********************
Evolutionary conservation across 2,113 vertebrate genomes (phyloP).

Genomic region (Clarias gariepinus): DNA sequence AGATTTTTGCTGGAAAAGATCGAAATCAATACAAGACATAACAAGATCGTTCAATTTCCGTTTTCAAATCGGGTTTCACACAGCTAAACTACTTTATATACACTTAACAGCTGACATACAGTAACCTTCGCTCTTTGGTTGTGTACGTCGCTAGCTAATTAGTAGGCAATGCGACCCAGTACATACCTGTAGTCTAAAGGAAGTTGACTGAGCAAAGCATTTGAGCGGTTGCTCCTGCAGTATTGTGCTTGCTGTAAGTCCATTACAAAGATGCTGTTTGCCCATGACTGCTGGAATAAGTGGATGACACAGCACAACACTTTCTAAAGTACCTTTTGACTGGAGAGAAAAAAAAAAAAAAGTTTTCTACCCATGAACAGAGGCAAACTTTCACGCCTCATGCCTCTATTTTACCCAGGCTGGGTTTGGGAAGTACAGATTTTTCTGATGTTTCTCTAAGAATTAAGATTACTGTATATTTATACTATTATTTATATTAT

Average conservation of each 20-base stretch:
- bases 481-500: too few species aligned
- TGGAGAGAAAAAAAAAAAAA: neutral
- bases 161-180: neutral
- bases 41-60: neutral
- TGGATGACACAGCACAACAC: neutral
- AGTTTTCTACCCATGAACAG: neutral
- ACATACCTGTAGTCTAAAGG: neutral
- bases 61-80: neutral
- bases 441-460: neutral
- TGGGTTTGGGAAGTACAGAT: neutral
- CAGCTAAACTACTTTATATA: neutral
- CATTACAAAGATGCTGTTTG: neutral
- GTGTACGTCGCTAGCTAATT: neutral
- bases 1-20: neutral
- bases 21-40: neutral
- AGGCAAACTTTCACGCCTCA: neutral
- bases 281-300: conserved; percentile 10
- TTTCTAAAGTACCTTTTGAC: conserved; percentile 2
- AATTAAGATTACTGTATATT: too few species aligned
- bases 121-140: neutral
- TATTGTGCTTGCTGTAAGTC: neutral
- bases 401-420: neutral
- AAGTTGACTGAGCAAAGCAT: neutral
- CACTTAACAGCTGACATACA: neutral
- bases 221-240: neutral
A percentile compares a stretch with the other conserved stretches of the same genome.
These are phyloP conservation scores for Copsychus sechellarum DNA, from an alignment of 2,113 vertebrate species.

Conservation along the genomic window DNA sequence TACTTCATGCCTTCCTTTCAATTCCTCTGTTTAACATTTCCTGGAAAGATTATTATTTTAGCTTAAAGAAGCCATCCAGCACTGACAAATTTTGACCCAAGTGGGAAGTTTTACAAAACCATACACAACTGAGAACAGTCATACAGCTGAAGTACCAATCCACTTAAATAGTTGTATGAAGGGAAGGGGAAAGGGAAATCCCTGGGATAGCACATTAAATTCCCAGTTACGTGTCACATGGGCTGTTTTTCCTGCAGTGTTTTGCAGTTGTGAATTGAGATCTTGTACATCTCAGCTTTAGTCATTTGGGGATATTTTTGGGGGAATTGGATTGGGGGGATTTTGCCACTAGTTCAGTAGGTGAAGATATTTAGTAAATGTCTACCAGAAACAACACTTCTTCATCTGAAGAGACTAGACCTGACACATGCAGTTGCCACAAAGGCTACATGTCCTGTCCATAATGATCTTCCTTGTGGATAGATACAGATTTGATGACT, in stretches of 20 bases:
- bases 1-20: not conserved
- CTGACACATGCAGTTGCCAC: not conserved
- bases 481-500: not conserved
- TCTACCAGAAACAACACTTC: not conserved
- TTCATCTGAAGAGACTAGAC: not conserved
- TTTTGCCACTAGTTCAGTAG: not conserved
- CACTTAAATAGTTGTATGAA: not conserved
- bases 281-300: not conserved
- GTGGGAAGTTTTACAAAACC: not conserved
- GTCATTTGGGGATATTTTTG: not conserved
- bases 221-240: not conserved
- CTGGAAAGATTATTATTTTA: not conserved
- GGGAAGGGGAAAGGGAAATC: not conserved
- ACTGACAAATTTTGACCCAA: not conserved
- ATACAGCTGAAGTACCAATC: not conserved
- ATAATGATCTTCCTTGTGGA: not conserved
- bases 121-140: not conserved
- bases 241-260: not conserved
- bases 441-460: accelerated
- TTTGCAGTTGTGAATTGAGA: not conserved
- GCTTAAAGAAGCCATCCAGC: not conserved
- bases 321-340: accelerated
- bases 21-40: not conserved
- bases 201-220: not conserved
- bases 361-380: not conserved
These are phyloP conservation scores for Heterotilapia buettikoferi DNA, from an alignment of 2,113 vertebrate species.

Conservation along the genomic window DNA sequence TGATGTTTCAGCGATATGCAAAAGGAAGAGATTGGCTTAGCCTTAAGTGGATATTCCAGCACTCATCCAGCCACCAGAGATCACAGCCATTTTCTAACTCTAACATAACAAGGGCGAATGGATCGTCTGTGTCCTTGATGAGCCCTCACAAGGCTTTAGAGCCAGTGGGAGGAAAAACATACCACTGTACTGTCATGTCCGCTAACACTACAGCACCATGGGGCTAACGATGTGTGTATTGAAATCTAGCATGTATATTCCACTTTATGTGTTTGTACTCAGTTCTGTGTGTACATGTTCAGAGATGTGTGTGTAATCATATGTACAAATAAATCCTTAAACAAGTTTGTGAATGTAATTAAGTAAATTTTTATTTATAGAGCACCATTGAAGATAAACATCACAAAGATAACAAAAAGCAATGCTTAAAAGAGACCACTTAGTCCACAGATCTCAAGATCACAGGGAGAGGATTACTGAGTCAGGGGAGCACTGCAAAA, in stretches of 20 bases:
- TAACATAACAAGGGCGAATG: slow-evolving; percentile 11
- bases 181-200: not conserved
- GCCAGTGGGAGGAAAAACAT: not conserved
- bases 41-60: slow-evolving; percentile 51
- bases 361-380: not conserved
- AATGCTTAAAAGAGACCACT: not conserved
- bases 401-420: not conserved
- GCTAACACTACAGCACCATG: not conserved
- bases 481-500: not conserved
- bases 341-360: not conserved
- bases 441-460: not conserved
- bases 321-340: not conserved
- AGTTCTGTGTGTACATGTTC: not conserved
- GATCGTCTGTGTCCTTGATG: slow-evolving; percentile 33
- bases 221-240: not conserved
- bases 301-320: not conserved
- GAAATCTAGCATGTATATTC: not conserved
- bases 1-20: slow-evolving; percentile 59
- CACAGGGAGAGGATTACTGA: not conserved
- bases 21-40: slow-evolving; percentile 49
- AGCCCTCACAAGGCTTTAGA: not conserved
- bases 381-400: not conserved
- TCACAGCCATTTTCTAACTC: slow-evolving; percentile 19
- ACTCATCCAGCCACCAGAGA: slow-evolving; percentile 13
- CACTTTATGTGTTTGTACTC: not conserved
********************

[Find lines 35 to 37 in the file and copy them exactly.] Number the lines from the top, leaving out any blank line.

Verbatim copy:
- TCTACCAGAAACAACACTTC: not conserved
- TTCATCTGAAGAGACTAGAC: not conserved
- TTTTGCCACTAGTTCAGTAG: not conserved